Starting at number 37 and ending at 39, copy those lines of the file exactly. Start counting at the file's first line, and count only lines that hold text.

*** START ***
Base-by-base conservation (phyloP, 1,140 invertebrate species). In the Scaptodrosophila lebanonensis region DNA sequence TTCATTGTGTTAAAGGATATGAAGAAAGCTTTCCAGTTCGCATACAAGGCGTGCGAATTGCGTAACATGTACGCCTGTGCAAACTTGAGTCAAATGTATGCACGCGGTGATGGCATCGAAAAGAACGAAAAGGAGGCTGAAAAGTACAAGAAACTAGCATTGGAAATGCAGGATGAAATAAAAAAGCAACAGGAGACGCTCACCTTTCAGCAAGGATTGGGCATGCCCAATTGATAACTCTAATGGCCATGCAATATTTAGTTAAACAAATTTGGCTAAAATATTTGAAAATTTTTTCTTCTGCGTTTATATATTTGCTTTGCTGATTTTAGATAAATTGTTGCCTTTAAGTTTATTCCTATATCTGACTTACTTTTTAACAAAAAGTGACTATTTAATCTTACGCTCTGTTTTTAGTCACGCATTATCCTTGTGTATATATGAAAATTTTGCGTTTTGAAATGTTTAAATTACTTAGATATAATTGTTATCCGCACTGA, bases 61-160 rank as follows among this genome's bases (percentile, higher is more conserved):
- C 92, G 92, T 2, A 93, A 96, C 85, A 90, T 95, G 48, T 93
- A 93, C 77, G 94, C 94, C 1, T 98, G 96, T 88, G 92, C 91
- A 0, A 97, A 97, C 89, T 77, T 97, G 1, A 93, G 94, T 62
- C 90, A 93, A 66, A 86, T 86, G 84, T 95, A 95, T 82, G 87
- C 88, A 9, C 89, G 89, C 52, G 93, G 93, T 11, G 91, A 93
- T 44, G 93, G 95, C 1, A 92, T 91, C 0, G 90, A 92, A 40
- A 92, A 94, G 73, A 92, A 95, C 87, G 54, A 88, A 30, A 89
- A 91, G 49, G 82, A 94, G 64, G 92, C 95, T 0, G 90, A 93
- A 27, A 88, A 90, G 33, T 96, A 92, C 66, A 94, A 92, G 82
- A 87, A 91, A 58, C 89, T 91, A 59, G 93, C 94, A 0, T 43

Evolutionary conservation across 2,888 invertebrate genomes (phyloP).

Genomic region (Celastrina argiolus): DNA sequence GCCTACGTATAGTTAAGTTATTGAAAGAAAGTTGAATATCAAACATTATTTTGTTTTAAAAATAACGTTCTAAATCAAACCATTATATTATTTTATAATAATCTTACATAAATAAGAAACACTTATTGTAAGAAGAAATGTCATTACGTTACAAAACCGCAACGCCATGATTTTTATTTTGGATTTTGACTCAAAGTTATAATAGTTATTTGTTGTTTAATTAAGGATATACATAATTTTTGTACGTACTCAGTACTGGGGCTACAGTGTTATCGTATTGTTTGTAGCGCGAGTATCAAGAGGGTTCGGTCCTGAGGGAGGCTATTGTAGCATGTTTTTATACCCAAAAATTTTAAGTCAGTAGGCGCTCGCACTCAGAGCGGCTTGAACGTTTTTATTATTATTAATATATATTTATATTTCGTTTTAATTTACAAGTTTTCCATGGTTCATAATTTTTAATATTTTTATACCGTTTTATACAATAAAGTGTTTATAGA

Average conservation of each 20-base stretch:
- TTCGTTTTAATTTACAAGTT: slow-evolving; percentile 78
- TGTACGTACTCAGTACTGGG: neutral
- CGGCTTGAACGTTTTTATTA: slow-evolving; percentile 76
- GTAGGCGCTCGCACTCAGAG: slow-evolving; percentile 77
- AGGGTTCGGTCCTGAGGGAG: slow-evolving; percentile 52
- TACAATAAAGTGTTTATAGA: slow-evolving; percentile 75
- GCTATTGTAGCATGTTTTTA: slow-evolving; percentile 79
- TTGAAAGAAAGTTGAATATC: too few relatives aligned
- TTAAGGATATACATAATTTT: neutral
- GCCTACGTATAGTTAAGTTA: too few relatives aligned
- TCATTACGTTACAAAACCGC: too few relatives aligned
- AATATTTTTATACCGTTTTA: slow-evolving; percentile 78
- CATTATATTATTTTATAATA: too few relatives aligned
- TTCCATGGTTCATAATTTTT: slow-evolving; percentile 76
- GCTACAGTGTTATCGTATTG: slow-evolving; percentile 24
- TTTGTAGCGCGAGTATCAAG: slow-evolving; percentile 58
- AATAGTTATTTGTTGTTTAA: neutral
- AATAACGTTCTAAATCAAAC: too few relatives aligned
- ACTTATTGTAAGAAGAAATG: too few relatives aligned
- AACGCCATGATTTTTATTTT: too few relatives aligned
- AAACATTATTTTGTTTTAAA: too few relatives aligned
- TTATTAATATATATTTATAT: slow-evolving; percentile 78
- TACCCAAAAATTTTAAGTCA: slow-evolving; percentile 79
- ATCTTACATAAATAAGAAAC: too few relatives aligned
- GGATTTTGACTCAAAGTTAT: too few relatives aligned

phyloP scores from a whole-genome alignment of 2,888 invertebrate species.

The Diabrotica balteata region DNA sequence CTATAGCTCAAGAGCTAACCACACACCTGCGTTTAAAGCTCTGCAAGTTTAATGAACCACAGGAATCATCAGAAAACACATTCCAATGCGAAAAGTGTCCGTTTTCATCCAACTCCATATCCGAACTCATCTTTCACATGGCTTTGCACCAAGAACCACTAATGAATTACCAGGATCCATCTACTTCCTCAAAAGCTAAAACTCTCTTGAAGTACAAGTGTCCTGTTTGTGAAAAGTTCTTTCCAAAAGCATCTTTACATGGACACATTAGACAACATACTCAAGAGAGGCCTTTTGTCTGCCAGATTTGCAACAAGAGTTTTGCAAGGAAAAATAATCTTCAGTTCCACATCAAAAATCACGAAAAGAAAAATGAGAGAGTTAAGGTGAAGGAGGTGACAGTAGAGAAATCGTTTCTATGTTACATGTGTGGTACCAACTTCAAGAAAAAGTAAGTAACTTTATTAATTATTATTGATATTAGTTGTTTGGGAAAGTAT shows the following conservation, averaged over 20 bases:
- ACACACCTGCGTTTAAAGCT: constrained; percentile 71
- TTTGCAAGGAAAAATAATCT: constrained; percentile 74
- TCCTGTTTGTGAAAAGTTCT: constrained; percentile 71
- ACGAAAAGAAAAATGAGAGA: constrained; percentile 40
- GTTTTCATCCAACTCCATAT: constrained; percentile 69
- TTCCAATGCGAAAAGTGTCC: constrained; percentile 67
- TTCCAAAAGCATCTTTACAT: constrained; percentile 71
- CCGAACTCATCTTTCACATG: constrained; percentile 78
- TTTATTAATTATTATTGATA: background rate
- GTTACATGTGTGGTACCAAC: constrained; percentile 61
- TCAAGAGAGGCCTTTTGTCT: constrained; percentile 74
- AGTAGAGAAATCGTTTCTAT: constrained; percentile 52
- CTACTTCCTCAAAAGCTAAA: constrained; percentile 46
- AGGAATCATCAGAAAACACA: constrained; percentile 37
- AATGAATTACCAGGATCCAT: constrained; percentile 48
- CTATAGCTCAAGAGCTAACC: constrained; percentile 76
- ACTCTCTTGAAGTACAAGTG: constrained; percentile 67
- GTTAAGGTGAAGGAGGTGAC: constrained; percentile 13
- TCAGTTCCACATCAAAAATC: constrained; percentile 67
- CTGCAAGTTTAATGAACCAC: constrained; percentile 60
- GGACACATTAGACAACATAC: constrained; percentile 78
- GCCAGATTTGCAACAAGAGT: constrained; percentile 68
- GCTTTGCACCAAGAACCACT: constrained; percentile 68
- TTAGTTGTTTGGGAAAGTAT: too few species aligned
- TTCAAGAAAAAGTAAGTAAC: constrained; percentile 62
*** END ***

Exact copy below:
- TACCCAAAAATTTTAAGTCA: slow-evolving; percentile 79
- ATCTTACATAAATAAGAAAC: too few relatives aligned
- GGATTTTGACTCAAAGTTAT: too few relatives aligned